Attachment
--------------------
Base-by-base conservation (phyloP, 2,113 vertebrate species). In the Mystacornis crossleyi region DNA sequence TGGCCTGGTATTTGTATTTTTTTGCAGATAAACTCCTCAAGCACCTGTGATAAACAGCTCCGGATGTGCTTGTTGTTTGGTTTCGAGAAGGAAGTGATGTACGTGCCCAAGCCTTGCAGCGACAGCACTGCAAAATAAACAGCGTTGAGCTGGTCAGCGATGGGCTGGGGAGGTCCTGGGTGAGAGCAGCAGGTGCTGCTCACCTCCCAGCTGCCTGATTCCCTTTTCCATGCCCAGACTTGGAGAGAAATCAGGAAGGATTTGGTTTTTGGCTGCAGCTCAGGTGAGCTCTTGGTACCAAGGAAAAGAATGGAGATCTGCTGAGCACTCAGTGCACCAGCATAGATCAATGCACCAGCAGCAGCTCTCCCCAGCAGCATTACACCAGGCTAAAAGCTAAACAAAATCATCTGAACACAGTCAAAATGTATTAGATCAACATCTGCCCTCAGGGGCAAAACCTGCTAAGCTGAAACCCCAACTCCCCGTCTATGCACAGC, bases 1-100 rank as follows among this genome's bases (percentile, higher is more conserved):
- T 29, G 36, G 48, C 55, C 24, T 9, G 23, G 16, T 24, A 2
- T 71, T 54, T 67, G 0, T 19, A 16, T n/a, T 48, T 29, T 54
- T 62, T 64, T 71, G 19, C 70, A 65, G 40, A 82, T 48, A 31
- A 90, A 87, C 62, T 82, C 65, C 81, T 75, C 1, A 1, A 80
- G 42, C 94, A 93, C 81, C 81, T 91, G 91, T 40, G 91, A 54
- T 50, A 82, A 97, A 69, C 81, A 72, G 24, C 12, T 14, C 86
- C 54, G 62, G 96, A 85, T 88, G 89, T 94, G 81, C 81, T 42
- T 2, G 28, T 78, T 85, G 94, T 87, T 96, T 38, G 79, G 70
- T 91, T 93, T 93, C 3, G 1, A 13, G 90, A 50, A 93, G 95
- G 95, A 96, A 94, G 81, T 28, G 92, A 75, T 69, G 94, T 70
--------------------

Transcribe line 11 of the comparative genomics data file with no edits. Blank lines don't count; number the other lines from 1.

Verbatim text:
- G 95, A 96, A 94, G 81, T 28, G 92, A 75, T 69, G 94, T 70